Believe in Medicinals
2000 BC ‘Here, eat this root.’
1000 AD ‘That root is heathen, here say this prayer.’
1850 AD ‘That prayer is superstition, here drink this potion.’
1940 AD ‘That potion is snake oil, here swallow this pill.’
1980 AD ‘That pill is ineffective, here, take this antibiotic.’
2000 AD ‘That antibiotic is artificial, here, eat this root.’ Anon.
What are medicinal herbs?
Before the introduction of processed medicines, man relied on the healing properties of roots, trees and plants to heal their ailments. The famous quote, attributed to Hippocrates, 'Let food be thy medicine, and let medicine be thy food’ further enforces their importance as food for our health and well-being. Today, in many developing countries, a large proportion of the population still rely on traditional practitioners and their armamentarium of medicinal plants in order to meet their health care needs. With the increasing popularism around health and well-being as well as vegan diets people are becoming more aware and increasingly curious about the medicinal value of herbs. However, their classification, use and acceptance in developed countries varies from being sold as dietary supplements in the USA or ‘phytomedicines’ in Germany subject to the same laws as other drug products.
Regardless of their classification, the various health benefits and healing qualities of herbs has been known for generations. Herbal medicines may help to soothe and calm aches, pains and irritations. Whilst we do not advocate the use of herbs in lieu of a doctor's visit, we do recommend the use of herbs to treat minor day-to-day ailments, including headaches, sunburn, bruises and hay fever.
What is a Herbalist?
Jekka’s is not an herbalist and therefore, cannot advise or prescribe herbs. However, as herb growers for over 30 years we are aware of the potential healing properties of herbs. A Qualified Medical Herbalist, who we would recommend you consult prior to taking any herbs as a medicine, has a BSc or equivalent in Herbal Medicine, has studied orthodox medicine as well as plant medicine and is trained in the same diagnostic skills as a GP. They make use of plants whose traditional uses are backed up by modern scientific research and clinical trials. (Please see the National Institute of Medical Herbalists (NIMH) to find a Herbalist near you).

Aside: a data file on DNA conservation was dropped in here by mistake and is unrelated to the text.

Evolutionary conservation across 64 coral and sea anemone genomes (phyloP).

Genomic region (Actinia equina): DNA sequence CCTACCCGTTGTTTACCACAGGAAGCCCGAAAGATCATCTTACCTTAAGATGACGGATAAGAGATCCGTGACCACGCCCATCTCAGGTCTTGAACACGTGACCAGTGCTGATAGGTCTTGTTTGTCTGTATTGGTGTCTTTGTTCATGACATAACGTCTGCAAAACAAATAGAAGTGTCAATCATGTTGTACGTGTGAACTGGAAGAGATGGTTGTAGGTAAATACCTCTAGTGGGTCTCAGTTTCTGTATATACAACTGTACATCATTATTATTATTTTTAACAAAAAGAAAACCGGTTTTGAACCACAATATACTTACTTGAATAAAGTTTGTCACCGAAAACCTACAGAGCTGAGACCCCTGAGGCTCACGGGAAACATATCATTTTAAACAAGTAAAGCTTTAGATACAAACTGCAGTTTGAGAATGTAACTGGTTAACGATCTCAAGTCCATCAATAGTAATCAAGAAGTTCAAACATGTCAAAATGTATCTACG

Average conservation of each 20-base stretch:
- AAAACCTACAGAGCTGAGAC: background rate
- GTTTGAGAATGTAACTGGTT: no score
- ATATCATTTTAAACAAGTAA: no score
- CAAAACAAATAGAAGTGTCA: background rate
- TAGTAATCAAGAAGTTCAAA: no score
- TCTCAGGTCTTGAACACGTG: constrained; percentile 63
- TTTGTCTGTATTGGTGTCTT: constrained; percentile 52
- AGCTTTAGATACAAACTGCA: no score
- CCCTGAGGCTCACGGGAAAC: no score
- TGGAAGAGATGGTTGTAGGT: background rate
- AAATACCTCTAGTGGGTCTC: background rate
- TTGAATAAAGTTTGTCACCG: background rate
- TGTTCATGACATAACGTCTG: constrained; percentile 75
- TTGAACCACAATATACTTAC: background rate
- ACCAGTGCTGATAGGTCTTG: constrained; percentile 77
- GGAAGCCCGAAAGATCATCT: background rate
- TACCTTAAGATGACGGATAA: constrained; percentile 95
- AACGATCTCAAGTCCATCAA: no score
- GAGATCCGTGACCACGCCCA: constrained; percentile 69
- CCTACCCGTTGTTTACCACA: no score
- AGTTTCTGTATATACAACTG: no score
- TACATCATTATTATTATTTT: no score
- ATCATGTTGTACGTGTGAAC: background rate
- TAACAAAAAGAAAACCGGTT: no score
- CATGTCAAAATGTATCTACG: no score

What is herbal medicine?
As described by the NIMH, Herbal medicines are plant-based medicines made from differing combinations of plant parts e.g. leaves, flowers, seeds, bark, or roots. Each part can have different medicinal uses and the many types of chemical constituents require different extraction methods. Both fresh and dried plant matter are used, depending on the herb.
Herbal medicines can be prepared in numerous ways including water, alcohol, oil, powders, gargles, creams and juices. Predominately, water-based preparations are used that are infusions, lotions, compresses and syrups (See Jekka’s Guide to Herbal Infusions for our favourites). Alcohol-based preparations are usually called Tinctures. There are non-alcoholic alternatives to this such as glycerites or vinegars which are taken in the same way. The preparation is dependent on the use of the herbal medicine.
As with all alternative medicines and plants with purported medicinal benefits it is important to inform your doctor or health care provider that you are using them; this helps to ensure safe and coordinated care. We can accept no liability for any side effect or contingency from any allergy or any other cause or harm that may arise. It is important that you consult a licensed medical expert before making any changes to your diet